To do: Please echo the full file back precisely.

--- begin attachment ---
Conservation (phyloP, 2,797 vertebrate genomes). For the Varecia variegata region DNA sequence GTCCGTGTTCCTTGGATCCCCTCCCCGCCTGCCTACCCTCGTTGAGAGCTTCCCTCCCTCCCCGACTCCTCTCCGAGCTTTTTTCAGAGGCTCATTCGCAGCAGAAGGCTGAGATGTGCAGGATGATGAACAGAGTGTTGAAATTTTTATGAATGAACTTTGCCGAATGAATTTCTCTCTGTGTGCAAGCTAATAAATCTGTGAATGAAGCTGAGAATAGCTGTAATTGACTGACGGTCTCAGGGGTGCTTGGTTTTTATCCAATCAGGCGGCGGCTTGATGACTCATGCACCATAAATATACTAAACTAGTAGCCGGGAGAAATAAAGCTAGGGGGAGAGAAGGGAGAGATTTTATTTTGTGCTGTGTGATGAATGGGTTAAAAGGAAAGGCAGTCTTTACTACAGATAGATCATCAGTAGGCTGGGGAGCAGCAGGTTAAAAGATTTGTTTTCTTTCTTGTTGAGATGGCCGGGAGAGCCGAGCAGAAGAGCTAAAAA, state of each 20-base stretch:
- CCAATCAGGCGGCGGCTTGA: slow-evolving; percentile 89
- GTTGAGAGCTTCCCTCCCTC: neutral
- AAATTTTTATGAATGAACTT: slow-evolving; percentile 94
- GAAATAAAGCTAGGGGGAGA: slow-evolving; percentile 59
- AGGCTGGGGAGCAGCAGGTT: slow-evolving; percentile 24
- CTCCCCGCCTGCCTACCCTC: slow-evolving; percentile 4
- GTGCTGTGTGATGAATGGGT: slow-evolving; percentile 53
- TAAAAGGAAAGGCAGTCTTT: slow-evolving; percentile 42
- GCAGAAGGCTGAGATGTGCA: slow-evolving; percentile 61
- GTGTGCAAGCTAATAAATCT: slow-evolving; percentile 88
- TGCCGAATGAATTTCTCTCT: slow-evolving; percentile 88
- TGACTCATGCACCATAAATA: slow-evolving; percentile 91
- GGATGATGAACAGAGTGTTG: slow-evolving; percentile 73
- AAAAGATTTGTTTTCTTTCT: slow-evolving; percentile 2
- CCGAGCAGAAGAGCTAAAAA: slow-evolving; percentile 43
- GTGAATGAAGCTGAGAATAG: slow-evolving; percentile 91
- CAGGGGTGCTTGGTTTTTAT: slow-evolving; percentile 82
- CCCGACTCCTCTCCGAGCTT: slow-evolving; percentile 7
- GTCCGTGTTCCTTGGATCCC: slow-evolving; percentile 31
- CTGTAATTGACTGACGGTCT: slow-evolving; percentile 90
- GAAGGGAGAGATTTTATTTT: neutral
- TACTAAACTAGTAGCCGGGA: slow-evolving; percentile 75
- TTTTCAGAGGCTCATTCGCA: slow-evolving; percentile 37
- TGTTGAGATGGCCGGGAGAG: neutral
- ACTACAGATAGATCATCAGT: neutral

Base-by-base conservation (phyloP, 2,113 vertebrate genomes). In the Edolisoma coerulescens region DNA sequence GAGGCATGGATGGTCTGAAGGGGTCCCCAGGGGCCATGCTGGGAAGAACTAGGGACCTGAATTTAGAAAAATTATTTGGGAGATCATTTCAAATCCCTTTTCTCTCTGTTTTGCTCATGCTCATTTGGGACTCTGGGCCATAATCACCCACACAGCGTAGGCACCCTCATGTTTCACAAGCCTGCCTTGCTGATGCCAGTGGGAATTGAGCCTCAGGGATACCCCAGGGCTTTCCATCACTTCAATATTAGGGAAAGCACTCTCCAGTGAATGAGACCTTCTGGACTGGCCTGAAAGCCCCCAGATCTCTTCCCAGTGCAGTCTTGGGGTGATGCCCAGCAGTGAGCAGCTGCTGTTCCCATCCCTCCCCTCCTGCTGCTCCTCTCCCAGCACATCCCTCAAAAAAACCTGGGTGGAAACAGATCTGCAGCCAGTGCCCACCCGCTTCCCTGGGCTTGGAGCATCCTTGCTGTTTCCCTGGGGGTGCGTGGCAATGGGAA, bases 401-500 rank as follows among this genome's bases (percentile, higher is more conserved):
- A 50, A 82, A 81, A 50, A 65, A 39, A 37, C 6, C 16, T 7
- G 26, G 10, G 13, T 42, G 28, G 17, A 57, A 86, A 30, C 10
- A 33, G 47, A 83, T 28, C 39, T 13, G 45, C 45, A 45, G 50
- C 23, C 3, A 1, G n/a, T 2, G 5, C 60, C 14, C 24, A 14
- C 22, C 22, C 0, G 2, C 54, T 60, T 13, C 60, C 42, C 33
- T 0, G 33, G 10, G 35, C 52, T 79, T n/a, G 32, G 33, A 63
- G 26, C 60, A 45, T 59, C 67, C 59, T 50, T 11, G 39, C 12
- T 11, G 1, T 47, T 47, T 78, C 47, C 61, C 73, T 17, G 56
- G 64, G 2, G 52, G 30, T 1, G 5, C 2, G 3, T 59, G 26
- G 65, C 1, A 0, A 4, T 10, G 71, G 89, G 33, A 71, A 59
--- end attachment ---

Conservation (phyloP, 2,797 vertebrate genomes). For the Varecia variegata region DNA sequence GTCCGTGTTCCTTGGATCCCCTCCCCGCCTGCCTACCCTCGTTGAGAGCTTCCCTCCCTCCCCGACTCCTCTCCGAGCTTTTTTCAGAGGCTCATTCGCAGCAGAAGGCTGAGATGTGCAGGATGATGAACAGAGTGTTGAAATTTTTATGAATGAACTTTGCCGAATGAATTTCTCTCTGTGTGCAAGCTAATAAATCTGTGAATGAAGCTGAGAATAGCTGTAATTGACTGACGGTCTCAGGGGTGCTTGGTTTTTATCCAATCAGGCGGCGGCTTGATGACTCATGCACCATAAATATACTAAACTAGTAGCCGGGAGAAATAAAGCTAGGGGGAGAGAAGGGAGAGATTTTATTTTGTGCTGTGTGATGAATGGGTTAAAAGGAAAGGCAGTCTTTACTACAGATAGATCATCAGTAGGCTGGGGAGCAGCAGGTTAAAAGATTTGTTTTCTTTCTTGTTGAGATGGCCGGGAGAGCCGAGCAGAAGAGCTAAAAA, state of each 20-base stretch:
- CCAATCAGGCGGCGGCTTGA: slow-evolving; percentile 89
- GTTGAGAGCTTCCCTCCCTC: neutral
- AAATTTTTATGAATGAACTT: slow-evolving; percentile 94
- GAAATAAAGCTAGGGGGAGA: slow-evolving; percentile 59
- AGGCTGGGGAGCAGCAGGTT: slow-evolving; percentile 24
- CTCCCCGCCTGCCTACCCTC: slow-evolving; percentile 4
- GTGCTGTGTGATGAATGGGT: slow-evolving; percentile 53
- TAAAAGGAAAGGCAGTCTTT: slow-evolving; percentile 42
- GCAGAAGGCTGAGATGTGCA: slow-evolving; percentile 61
- GTGTGCAAGCTAATAAATCT: slow-evolving; percentile 88
- TGCCGAATGAATTTCTCTCT: slow-evolving; percentile 88
- TGACTCATGCACCATAAATA: slow-evolving; percentile 91
- GGATGATGAACAGAGTGTTG: slow-evolving; percentile 73
- AAAAGATTTGTTTTCTTTCT: slow-evolving; percentile 2
- CCGAGCAGAAGAGCTAAAAA: slow-evolving; percentile 43
- GTGAATGAAGCTGAGAATAG: slow-evolving; percentile 91
- CAGGGGTGCTTGGTTTTTAT: slow-evolving; percentile 82
- CCCGACTCCTCTCCGAGCTT: slow-evolving; percentile 7
- GTCCGTGTTCCTTGGATCCC: slow-evolving; percentile 31
- CTGTAATTGACTGACGGTCT: slow-evolving; percentile 90
- GAAGGGAGAGATTTTATTTT: neutral
- TACTAAACTAGTAGCCGGGA: slow-evolving; percentile 75
- TTTTCAGAGGCTCATTCGCA: slow-evolving; percentile 37
- TGTTGAGATGGCCGGGAGAG: neutral
- ACTACAGATAGATCATCAGT: neutral

Base-by-base conservation (phyloP, 2,113 vertebrate genomes). In the Edolisoma coerulescens region DNA sequence GAGGCATGGATGGTCTGAAGGGGTCCCCAGGGGCCATGCTGGGAAGAACTAGGGACCTGAATTTAGAAAAATTATTTGGGAGATCATTTCAAATCCCTTTTCTCTCTGTTTTGCTCATGCTCATTTGGGACTCTGGGCCATAATCACCCACACAGCGTAGGCACCCTCATGTTTCACAAGCCTGCCTTGCTGATGCCAGTGGGAATTGAGCCTCAGGGATACCCCAGGGCTTTCCATCACTTCAATATTAGGGAAAGCACTCTCCAGTGAATGAGACCTTCTGGACTGGCCTGAAAGCCCCCAGATCTCTTCCCAGTGCAGTCTTGGGGTGATGCCCAGCAGTGAGCAGCTGCTGTTCCCATCCCTCCCCTCCTGCTGCTCCTCTCCCAGCACATCCCTCAAAAAAACCTGGGTGGAAACAGATCTGCAGCCAGTGCCCACCCGCTTCCCTGGGCTTGGAGCATCCTTGCTGTTTCCCTGGGGGTGCGTGGCAATGGGAA, bases 401-500 rank as follows among this genome's bases (percentile, higher is more conserved):
- A 50, A 82, A 81, A 50, A 65, A 39, A 37, C 6, C 16, T 7
- G 26, G 10, G 13, T 42, G 28, G 17, A 57, A 86, A 30, C 10
- A 33, G 47, A 83, T 28, C 39, T 13, G 45, C 45, A 45, G 50
- C 23, C 3, A 1, G n/a, T 2, G 5, C 60, C 14, C 24, A 14
- C 22, C 22, C 0, G 2, C 54, T 60, T 13, C 60, C 42, C 33
- T 0, G 33, G 10, G 35, C 52, T 79, T n/a, G 32, G 33, A 63
- G 26, C 60, A 45, T 59, C 67, C 59, T 50, T 11, G 39, C 12
- T 11, G 1, T 47, T 47, T 78, C 47, C 61, C 73, T 17, G 56
- G 64, G 2, G 52, G 30, T 1, G 5, C 2, G 3, T 59, G 26
- G 65, C 1, A 0, A 4, T 10, G 71, G 89, G 33, A 71, A 59